Consumer's appetite for travel bounced back in the second half of 2016 after years of waning demand undermined the earnings power of airlines, hotel operators and online travel agencies. Solid fourth quarter results from the airlines, particularly American Airlines, validates the ongoing recovery and forecasts for a better 2017.
The sector improved in recent quarters thanks to sliding fuel costs, improving loyalty programs and a new focus on offering low fares. Discounters that fly to very few, if any, international destinations, made the largest gains by resisting the impacts of a strong dollar. Meanwhile President Donald Trump's rhetoric surrounding deregulation and tax cuts signal additional support for the airline industry moving forward.
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In a statement made early 2017, JetBlue reported a 4.5 percent increase in traffic on a 3.1 percent capacity increase for the month of December.The figures pale in comparison to traffic results from November and October that came in 7.1 percent and 6.5 percent higher, respectively.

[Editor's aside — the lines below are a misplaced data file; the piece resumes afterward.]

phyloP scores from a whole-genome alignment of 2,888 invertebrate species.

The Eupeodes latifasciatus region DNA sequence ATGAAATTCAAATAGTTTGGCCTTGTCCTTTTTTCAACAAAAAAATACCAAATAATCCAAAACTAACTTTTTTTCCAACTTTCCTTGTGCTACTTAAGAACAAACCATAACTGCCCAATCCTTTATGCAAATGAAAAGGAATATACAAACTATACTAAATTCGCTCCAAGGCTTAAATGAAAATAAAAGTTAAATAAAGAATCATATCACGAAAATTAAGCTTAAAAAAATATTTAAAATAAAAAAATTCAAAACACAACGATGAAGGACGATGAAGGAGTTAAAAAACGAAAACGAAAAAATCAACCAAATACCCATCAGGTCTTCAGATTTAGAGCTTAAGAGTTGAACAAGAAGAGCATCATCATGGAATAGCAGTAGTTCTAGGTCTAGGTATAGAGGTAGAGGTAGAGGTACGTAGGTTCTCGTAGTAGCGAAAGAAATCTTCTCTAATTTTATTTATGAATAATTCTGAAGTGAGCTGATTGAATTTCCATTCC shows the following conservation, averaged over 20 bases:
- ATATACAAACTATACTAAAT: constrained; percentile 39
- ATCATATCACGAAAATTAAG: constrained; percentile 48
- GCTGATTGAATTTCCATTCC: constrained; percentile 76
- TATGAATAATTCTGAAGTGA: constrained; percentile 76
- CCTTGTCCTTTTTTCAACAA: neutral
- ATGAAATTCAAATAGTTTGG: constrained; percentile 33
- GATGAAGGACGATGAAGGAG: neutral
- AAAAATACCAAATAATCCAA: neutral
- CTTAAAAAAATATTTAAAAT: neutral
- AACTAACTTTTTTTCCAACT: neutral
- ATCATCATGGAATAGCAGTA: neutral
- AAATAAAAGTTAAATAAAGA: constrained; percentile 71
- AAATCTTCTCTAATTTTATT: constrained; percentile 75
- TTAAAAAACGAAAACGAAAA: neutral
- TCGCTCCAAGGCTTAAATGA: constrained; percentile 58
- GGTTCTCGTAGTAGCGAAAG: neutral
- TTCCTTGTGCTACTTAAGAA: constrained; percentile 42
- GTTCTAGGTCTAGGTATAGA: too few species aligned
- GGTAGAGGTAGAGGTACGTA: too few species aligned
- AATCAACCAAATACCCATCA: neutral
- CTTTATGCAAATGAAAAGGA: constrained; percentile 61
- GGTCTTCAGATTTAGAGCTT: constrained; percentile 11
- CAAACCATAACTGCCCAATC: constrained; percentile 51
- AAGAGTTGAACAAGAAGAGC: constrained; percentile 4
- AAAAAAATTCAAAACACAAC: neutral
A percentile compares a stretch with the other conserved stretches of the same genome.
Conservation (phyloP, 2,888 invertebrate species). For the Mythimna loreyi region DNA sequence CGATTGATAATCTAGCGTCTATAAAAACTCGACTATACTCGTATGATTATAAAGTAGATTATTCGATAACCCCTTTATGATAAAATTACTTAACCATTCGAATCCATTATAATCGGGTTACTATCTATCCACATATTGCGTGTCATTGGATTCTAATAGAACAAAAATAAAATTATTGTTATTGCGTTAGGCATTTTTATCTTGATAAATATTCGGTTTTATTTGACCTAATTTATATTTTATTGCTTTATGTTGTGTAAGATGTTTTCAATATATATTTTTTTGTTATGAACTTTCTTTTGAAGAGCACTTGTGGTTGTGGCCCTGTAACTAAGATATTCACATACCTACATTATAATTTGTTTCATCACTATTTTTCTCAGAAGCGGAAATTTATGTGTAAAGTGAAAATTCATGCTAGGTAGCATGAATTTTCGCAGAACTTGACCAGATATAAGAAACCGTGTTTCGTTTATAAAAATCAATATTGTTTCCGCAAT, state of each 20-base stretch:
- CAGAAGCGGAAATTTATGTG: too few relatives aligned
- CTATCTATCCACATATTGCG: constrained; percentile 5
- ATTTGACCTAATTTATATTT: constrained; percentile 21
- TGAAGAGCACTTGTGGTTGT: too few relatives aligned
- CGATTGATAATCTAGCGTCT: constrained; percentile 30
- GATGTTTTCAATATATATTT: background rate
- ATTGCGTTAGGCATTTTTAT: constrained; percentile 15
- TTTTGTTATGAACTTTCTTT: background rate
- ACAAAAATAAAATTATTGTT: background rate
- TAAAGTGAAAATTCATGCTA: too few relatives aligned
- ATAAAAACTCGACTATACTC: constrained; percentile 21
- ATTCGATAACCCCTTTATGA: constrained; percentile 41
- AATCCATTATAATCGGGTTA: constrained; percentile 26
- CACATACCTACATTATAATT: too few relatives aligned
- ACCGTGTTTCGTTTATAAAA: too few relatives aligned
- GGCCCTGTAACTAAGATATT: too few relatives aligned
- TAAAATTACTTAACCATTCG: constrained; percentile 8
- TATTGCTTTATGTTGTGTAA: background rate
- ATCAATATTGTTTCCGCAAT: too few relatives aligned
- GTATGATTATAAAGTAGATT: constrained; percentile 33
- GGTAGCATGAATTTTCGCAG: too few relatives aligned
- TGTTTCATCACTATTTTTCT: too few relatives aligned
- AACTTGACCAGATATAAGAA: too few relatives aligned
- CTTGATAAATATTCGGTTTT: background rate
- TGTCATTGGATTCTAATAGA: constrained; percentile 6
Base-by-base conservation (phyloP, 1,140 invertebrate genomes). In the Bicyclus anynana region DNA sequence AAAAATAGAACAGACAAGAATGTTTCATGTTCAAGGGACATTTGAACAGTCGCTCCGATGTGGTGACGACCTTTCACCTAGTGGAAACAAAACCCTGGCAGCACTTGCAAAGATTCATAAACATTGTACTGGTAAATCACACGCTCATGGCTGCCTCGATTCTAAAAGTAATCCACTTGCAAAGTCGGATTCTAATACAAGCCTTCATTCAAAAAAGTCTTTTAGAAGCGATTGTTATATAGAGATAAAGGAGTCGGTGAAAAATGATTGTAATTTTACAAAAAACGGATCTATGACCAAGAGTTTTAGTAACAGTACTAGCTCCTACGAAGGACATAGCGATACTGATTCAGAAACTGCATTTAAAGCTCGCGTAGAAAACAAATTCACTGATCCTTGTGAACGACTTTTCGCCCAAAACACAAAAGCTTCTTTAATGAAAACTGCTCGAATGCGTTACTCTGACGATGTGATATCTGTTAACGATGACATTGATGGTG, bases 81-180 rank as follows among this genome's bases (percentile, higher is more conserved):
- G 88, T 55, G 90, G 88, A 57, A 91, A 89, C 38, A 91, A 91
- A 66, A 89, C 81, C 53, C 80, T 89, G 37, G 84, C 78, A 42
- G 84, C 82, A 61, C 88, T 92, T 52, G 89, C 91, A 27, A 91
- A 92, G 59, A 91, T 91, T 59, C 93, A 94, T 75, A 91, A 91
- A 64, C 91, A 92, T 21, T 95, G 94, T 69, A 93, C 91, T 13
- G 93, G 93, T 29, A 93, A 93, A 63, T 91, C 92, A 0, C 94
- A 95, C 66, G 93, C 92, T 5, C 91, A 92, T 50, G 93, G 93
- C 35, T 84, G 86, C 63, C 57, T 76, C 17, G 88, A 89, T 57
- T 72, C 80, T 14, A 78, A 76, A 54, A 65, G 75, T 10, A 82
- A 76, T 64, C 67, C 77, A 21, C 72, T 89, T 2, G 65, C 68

Overall preliminary revenue per available seat mile for the three months fell by an average of 1.5 percent, largely due to the negative impact of Hurricane Matthew in October. Investors can also expect compressed margins amid rising fuel and labor costs.
To offset some of the downturn, JetBlue turned its sights to expanding flight coverage and improving the customer experience. The airline recently decided to resume commercial flights to Havana and expand service to Bermuda, highlighting its new focus on international markets. Meanwhile, all flights will now include free Wi-Fi access in addition to free streaming video service and 36 channels of DIRECTTV.
For the fourth quarter, analysts at Estimize are looking for 50 cents on the bottom line, reflecting a 12 percent decline from a year earlier. That estimate, however, increased by 3 percent since JetBlue's most recent report in October. Revenue for the period is expected to climb 3 percent to $1.65 billion. JetBlue remains the worst performer among the discount airlines with share prices nearly flat in the past 12 months.